Because my name is Kathleen, occasionally someone will ask me if I’m Irish. I’m not, except on March 17, when suddenly everyone is Irish. We eat corned beef and cabbage, wear green, decorate with shamrocks, dance an Irish jig, and sing “Danny Boy.” The Chicago River has already been dyed green as usual. All of this hoopla stems from St. Patrick, whose feast day this is and traditionally the day he died.

We’ve grown up with certain legends about this patron saint of Ireland. Some are fake news. Here are a few facts about the man.

What we think we know:

• St. Patrick was born in the 4th or 5th century not in Ireland but in Britain. His parents were Roman, and in the two books he wrote he called himself Patricius. His father was a deacon and his grandfather was a priest.

• One of his short books was the Confessio, a spiritual autobiography. The other was Letter to Coroticus, in which he denounced the British mistreatment of Irish Christians.

• As a youth, Patrick was captured by Irish pirates and taken to Ireland. After six years working as a shepherd, he managed to return to England and became a priest. There in a vision he was called to go to Ireland, where he worked as a holy bishop until his death.

Some misconceptions:

• St. Patrick was not the first to bring Christianity to the island. A man named Paddrius, who called himself Patrick, preceded him. The two men were conflated into the one man we know today as St. Patrick.

• A cartoon shows Patrick in a car loaded with snakes that he is driving out of Ireland. The snakes are saying, “Are we there yet? I’m gonna be sick! I have to go to the bathroom! How much farther?” Truth: There never were snakes in Ireland. Here’s another snake cartoon:

• Green was not St. Patrick’s favorite color. He was originally associated with the color blue. The Order of St. Patrick (an organization like the Knights of Columbus) chose green as their color because it was the color of Ireland’s fight for independence. Thus in the 18th century green became associated with St. Patrick.

Other facts:

• St. Patrick was never officially canonized because the process was not yet in place.

• The shamrock is Ireland’s unofficial national flower. St. Patrick is assumed to have used it to teach about the Trinity because it has three leaves.

• Here are two crosses associated with St. Patrick. The first is called saltire and the second, pattee.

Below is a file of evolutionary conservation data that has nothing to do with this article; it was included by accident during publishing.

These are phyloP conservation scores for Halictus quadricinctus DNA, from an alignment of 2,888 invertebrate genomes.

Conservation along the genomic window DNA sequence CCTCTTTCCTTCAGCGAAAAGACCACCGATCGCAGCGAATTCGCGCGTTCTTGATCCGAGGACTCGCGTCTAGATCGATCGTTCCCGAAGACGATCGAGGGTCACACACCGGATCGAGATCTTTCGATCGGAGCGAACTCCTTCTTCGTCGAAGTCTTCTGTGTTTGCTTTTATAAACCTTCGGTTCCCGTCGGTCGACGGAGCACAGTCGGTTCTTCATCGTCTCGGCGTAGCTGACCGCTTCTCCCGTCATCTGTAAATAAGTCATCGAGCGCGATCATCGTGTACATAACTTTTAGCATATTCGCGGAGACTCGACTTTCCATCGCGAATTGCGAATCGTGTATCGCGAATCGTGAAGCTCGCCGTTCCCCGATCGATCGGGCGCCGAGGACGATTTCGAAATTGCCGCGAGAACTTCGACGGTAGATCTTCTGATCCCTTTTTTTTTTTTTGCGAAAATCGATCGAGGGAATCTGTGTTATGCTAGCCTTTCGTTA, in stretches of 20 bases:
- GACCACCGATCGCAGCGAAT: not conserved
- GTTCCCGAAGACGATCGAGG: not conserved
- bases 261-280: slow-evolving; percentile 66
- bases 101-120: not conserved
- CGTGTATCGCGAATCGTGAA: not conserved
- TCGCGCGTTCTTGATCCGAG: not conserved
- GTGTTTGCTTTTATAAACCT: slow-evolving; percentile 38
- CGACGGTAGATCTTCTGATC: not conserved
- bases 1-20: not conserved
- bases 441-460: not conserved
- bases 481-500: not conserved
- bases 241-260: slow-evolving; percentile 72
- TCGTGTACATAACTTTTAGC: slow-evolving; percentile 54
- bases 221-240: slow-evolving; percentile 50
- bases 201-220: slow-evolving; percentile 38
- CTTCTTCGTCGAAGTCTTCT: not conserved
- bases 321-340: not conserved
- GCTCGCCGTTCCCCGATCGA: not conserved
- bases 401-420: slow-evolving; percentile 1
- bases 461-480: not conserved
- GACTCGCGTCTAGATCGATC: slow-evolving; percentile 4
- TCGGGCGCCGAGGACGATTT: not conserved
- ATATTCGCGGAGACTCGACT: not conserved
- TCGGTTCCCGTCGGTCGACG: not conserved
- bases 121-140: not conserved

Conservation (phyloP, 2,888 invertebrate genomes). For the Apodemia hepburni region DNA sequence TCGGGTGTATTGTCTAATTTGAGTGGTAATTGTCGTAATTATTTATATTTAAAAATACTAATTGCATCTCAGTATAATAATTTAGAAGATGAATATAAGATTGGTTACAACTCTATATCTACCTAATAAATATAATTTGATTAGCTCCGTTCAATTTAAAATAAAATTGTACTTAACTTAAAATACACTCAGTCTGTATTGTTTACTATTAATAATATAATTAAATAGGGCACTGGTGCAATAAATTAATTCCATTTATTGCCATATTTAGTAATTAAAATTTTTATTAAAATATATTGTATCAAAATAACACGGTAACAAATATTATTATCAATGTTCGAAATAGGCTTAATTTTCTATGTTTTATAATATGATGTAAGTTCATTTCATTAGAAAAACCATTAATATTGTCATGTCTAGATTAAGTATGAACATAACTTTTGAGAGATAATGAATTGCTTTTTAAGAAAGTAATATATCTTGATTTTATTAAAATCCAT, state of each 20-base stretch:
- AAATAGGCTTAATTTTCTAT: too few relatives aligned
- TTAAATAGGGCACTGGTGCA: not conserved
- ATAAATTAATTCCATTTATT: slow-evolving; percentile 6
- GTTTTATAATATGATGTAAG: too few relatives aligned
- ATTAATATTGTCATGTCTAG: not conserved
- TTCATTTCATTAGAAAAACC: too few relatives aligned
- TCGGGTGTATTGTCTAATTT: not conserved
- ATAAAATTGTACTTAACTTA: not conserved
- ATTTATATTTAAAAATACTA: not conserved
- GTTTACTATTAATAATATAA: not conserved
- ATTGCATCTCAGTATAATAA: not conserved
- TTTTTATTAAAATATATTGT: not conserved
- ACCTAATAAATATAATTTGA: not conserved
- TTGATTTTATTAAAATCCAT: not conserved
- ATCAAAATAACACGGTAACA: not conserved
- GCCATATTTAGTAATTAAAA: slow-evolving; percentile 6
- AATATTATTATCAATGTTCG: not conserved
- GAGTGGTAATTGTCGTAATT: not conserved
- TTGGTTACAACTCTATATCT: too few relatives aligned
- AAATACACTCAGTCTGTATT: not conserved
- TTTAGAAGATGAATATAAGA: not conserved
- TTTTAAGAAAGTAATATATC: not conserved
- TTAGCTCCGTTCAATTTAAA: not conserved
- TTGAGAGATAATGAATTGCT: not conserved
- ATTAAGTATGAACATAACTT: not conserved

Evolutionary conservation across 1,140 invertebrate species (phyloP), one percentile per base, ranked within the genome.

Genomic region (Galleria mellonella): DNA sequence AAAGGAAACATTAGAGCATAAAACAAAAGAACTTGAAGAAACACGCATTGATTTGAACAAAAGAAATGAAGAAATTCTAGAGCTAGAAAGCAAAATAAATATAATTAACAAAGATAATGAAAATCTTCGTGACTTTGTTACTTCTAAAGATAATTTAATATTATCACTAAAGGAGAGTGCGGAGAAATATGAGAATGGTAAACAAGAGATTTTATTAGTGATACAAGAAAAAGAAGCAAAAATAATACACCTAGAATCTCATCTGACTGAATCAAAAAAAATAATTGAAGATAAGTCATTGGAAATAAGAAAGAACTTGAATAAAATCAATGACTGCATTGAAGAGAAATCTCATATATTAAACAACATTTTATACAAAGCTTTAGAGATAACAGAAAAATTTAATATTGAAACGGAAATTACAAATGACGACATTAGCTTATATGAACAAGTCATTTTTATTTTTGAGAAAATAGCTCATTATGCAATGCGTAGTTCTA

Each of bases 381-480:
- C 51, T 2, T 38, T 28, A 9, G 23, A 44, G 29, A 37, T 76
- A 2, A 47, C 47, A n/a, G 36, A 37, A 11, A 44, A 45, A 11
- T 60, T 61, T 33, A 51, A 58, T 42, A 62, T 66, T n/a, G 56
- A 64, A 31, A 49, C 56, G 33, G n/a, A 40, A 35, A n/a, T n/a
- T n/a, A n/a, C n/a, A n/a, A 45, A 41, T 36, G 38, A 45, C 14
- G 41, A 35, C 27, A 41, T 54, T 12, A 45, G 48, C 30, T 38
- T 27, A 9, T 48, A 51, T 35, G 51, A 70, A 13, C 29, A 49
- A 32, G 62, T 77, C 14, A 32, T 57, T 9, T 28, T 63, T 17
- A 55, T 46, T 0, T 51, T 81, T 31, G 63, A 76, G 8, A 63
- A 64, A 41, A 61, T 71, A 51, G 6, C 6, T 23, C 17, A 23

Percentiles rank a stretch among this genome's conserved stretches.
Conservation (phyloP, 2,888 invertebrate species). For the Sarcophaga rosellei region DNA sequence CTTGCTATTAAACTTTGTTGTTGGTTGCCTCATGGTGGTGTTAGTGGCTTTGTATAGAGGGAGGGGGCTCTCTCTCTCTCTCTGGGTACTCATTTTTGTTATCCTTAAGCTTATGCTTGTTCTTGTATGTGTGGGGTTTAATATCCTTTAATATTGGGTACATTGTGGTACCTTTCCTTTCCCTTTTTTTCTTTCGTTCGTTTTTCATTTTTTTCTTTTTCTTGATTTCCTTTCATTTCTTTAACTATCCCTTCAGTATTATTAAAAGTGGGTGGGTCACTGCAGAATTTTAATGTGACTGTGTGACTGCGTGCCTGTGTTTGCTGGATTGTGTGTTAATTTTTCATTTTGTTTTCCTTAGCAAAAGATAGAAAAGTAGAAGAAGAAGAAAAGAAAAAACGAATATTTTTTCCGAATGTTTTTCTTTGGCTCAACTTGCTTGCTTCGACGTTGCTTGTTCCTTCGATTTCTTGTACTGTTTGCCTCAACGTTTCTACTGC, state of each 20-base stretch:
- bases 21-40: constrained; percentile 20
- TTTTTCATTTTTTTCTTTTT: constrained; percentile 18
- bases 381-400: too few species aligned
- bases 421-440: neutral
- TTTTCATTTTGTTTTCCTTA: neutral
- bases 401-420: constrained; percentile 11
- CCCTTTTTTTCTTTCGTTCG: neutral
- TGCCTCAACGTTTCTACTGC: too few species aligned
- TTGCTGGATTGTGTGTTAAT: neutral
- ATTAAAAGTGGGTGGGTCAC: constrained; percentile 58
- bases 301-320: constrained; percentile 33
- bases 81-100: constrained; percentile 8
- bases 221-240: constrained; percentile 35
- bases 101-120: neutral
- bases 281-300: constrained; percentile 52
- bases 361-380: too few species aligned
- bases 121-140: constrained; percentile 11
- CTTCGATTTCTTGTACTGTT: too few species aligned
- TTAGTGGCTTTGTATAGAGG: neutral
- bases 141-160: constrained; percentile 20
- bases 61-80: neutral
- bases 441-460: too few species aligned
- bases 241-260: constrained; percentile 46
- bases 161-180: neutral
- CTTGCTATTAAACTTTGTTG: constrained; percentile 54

• The first St. Patrick Day parade was held in Florida, not Ireland—in 1601.

• Corned beef and cabbage on St. Patrick Day originated in the USA. The Irish ate ham and cabbage, which was too expensive for the poor Irish Americans.

• A prayer credited to St. Patrick is “St. Patrick’s Lorica.” Lorica is armor, protection. You might want to pray it right now:

I arise today
Through a mighty strength, the invocation of the Trinity, 
Through a belief in the Threeness, 
Through confession of the Oneness 
Of the Creator of creation.

I arise today 
Through the strength of Christ’s birth and His baptism, 
Through the strength of His crucifixion and His burial, 
Through the strength of His resurrection and His ascension, 
Through the strength of His descent for the judgment of doom.

I arise today
Through the strength of the love of cherubim, 
In obedience of angels, 
In service of archangels, 
In the hope of resurrection to meet with reward, 
In the prayers of patriarchs, 
In preachings of the apostles, 
In faiths of confessors, 
In innocence of virgins, 
In deeds of righteous men.

I arise today
Through the strength of heaven; 
Light of the sun, 
Splendor of fire, 
Speed of lightning, 
Swiftness of the wind, 
Depth of the sea, 
Stability of the earth, 
Firmness of the rock.

I arise today
Through God’s strength to pilot me; 
God’s might to uphold me, 
God’s wisdom to guide me, 
God’s eye to look before me, 
God’s ear to hear me, 
God’s word to speak for me, 
God’s hand to guard me, 
God’s way to lie before me, 
God’s shield to protect me, 
God’s hosts to save me 
From snares of the devil, 
From temptations of vices, 
From every one who desires me ill, 
Afar and anear, 
Alone or in a multitude. 

I summon today all these powers between me and evil, 
Against every cruel merciless power that opposes my body and soul, 
Against incantations of false prophets, 
Against black laws of pagandom, 
Against false laws of heretics, 
Against craft of idolatry, 
Against spells of women and smiths and wizards, 
Against every knowledge that corrupts man’s body and soul. 
Christ shield me today 
Against poison, against burning, 
Against drowning, against wounding, 
So that reward may come to me in abundance.

Christ with me, Christ before me, Christ behind me, 
Christ in me, Christ beneath me, Christ above me, 
Christ on my right, Christ on my left, 
Christ when I lie down, Christ when I sit down, 
Christ in the heart of every man who thinks of me, 
Christ in the mouth of every man who speaks of me, 
Christ in the eye that sees me, 
Christ in the ear that hears me.

I arise today
Through a mighty strength, the invocation of the Trinity, 
Through a belief in the Threeness, 
Through a confession of the Oneness
Of the Creator of creation

• How will you or did you celebrate St. Patrick’s Day?

2 Comments

  1. Ruth Ann Pilney on March 17, 2021 at 8:27 am

    I will attend Mass, and sing This Day God Gives Me, based on the Lorica. Later, we will have corned beef, cabbage, and carrots. I am a native Chicagoan, so I miss all the excitement on St. Patrick Day. In my current home of Utah, celebrating this day is quite subdued. ☘️

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